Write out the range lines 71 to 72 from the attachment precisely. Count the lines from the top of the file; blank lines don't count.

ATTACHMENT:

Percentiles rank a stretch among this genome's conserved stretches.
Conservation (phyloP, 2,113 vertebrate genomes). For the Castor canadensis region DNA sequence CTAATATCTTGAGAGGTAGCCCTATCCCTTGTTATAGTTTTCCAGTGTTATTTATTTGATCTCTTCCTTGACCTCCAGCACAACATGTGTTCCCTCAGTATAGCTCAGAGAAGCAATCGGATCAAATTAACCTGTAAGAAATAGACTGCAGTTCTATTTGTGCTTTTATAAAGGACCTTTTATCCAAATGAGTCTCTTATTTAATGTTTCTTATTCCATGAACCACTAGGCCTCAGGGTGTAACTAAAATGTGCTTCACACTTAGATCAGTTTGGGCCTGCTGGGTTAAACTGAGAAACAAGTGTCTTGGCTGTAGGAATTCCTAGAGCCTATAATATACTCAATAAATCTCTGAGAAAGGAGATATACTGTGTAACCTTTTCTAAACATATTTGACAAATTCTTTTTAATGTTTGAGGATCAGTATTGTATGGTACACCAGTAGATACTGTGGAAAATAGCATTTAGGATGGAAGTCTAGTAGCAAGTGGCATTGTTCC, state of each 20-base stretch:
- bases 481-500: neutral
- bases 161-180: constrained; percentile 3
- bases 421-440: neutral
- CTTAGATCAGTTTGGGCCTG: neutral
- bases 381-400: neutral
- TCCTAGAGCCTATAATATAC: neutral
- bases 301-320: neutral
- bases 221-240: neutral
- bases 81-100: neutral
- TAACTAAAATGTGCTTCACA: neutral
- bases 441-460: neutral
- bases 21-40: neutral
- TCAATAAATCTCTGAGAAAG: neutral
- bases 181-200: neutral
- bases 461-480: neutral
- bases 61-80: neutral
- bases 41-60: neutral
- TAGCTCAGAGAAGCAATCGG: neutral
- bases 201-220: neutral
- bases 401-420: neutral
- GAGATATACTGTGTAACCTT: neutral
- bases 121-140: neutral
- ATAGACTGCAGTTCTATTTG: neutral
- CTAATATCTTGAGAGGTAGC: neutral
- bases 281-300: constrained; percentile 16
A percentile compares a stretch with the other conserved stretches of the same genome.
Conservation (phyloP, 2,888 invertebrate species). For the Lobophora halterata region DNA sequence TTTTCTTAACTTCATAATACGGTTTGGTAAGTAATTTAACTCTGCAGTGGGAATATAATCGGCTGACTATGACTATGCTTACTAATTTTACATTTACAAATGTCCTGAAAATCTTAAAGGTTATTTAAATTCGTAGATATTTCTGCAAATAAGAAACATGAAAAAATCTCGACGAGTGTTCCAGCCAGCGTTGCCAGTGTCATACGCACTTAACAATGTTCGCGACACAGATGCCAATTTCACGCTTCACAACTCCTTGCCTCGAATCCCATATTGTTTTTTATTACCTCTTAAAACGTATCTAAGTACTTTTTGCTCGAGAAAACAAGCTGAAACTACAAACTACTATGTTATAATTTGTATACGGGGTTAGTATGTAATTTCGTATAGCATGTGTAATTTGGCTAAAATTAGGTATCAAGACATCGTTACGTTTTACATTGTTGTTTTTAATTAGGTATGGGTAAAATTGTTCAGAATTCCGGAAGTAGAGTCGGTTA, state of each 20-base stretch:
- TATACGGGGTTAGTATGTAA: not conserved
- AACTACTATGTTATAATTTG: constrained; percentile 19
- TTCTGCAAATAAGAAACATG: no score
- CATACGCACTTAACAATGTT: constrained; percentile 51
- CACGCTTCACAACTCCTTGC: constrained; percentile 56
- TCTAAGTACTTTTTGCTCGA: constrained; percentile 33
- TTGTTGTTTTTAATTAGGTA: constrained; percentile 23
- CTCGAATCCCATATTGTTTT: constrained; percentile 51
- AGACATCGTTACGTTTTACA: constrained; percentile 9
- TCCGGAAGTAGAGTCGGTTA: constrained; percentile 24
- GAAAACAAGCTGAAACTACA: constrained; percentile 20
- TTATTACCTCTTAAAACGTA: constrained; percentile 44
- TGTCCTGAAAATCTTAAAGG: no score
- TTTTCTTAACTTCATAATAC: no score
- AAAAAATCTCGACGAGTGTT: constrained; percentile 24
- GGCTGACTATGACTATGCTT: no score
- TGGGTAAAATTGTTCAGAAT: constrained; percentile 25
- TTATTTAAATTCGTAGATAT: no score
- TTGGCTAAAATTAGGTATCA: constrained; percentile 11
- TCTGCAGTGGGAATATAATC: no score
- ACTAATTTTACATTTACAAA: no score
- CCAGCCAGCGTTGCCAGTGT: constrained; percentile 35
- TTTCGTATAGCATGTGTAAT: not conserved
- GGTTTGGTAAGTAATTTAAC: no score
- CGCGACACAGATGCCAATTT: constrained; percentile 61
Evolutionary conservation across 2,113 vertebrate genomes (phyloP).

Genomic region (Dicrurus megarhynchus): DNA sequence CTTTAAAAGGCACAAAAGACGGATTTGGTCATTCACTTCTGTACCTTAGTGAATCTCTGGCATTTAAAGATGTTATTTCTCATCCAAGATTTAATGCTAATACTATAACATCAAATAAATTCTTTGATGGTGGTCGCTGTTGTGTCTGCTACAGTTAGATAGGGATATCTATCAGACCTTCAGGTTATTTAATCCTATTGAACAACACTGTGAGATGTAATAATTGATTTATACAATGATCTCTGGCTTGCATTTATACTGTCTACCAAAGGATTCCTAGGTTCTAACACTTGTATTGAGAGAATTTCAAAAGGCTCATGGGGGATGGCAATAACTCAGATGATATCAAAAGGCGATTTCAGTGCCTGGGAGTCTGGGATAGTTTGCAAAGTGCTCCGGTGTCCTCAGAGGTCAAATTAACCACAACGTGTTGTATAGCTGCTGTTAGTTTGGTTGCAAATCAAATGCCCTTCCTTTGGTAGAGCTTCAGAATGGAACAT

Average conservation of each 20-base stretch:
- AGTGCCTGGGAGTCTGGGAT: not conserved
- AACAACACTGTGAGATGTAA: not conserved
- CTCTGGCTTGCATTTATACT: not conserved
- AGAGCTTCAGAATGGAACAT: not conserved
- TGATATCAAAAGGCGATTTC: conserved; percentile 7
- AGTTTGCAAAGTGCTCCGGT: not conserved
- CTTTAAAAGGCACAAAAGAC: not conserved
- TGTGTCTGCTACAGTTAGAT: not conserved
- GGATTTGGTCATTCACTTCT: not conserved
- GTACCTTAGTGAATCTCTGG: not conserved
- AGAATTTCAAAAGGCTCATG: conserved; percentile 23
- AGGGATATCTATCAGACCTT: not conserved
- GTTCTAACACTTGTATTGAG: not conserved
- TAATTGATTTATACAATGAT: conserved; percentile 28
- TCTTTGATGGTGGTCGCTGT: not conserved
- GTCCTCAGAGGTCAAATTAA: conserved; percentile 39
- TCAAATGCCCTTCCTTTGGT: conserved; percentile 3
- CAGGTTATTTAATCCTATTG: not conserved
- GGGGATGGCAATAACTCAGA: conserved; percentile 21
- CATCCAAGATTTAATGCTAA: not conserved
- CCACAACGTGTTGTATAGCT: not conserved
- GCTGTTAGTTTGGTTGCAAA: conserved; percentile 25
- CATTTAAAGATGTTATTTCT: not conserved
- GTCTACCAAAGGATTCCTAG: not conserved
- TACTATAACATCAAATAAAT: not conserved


- TAATTGATTTATACAATGAT: conserved; percentile 28
- TCTTTGATGGTGGTCGCTGT: not conserved